In 2022, France delivered the improved defence matching that achieved by the 2002, 2004 & 2010 Grand Slam teams. Their attack though was identical to the last 2 seasons so this tells me France’s goal for 2023 has to be more points in attack from more tries whilst maintaining their defensive standards. The fact that they will have to play Ireland in Dublin next year means winning back to back Grand Slams (which has not yet happened in the 6 Nations era) may be a step too far but provided they set new records in their attack, I think they will be on course to be a genuine contender for the 2023 World Cup.
Wales ended up 5th and arguably could have been whitewashed after a narrow win over Scotland in Cardiff. In doing so, they were merely following the Welsh tradition of following up previous 6 Nations triumphs with crap (see 2006, 2009, 2020).
The difference between 2021 & 2022 was clearly the Welsh attack which only scored 8 tries after scoring a new Welsh record of 20 in 2021. So which is the real Wales, the 2021 or the 2022 edition? Last year I stated “the points and tries scored in 2021 speak of a team with a strong attack so that’s why I say 2020 should be regarded as an aberration reflecting a strong team in transition“. This year, I haven’t got a clue!
In fact when I look back to the all time table, one can’t but conclude that Wales have probably been the luckiest side in terms of titles won. I suspect this has blinded Wales to the weakness of their club sides and perhaps that is a better indication of the relative strengths of the national teams? Bear in mind England normally field 12 teams and France 14 teams in the two competitions (Champions Cup & Challenge Cup) so in this table we should be comparing Wales 4 teams with Ireland’s 4 teams and Scotland’s 2 teams. The bottom line is Wales know they what they need to do to win titles, the question is which version will show up in 2023.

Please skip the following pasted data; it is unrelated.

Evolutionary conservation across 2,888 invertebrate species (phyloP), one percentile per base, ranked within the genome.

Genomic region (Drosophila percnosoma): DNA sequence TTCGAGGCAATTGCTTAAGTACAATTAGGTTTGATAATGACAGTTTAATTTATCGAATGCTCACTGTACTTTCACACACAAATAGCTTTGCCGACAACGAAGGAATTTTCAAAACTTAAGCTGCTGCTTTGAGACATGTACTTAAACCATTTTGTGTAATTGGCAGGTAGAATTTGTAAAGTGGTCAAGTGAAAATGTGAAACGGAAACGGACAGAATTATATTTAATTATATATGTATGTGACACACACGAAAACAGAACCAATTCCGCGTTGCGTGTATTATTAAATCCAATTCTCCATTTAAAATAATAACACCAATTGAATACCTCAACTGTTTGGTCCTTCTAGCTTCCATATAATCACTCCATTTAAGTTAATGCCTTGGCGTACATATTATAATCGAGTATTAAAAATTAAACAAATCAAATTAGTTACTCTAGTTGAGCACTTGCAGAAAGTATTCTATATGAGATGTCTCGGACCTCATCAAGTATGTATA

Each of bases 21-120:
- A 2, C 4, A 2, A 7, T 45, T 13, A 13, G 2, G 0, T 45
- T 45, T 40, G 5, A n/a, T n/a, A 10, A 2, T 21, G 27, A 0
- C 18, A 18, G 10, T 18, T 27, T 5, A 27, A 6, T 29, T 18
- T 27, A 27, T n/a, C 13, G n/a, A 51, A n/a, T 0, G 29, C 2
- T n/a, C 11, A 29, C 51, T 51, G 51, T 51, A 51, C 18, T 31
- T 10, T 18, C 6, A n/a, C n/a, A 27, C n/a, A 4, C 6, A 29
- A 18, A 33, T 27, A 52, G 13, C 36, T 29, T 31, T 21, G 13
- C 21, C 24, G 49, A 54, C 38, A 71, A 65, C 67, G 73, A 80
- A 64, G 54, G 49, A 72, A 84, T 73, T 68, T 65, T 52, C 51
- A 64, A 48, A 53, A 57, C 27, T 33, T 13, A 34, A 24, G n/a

By the standards of the all time table, 2022 was an average season for Scotland and indeed they matched their 4th places in 2020 & 2021. By the standards they set last year, 2021 was a serious disappointment for Scotland.
Given their woeful record between 2000 & 2015, Scotland need to use the last 6 years as their comparator for measuring progress. On this basis, their attack slipped a bit in terms of try scoring and also with the boot but I have no doubt they can rectify this and maybe return to the standards they set in 2021. The far greater concern is their defence which regressed to the levels seen between 2000 & 2019. I noted last year that teams have been able to win titles with a defence that concedes 15 points a game on average so the challenge is for them to return to those standards (“9 points fewer” should be the mantra) if they want to continue to have winning seasons, top half finishes and even titles.
Italy finally ended their 6 Nations search for a win with a dramatic last minute try against Wales in Cardiff. It was their 3rd ever victory over Wales in the 6 Nations and their first win in Cardiff.
Last year, I said it was time Italy were relegated from the 6 Nations. The stats in the table above show that despite their win, no visible progress is apparent. However, what has been little reported on is the 2022 Under-20 6 Nations tournament where Italy had their 1st ever winning season, beat England for the 1st time ever and but for a lack of bonus points would have been in 3rd place. That points to a potential pipeline of talent that might transform their fortunes just like the U20s transformed France’s. 2023 will give us a clue as to whether this is happening but the 1st step must be to banish whitewashes.
France & Ireland are clearly on track to be competitive at the 2023 World Cup and should be the ones slugging it out for next year’s 6 Nations, England, Wales & Scotland have regressed and have work to do. Italy must not get carried away but they at least have something to build on.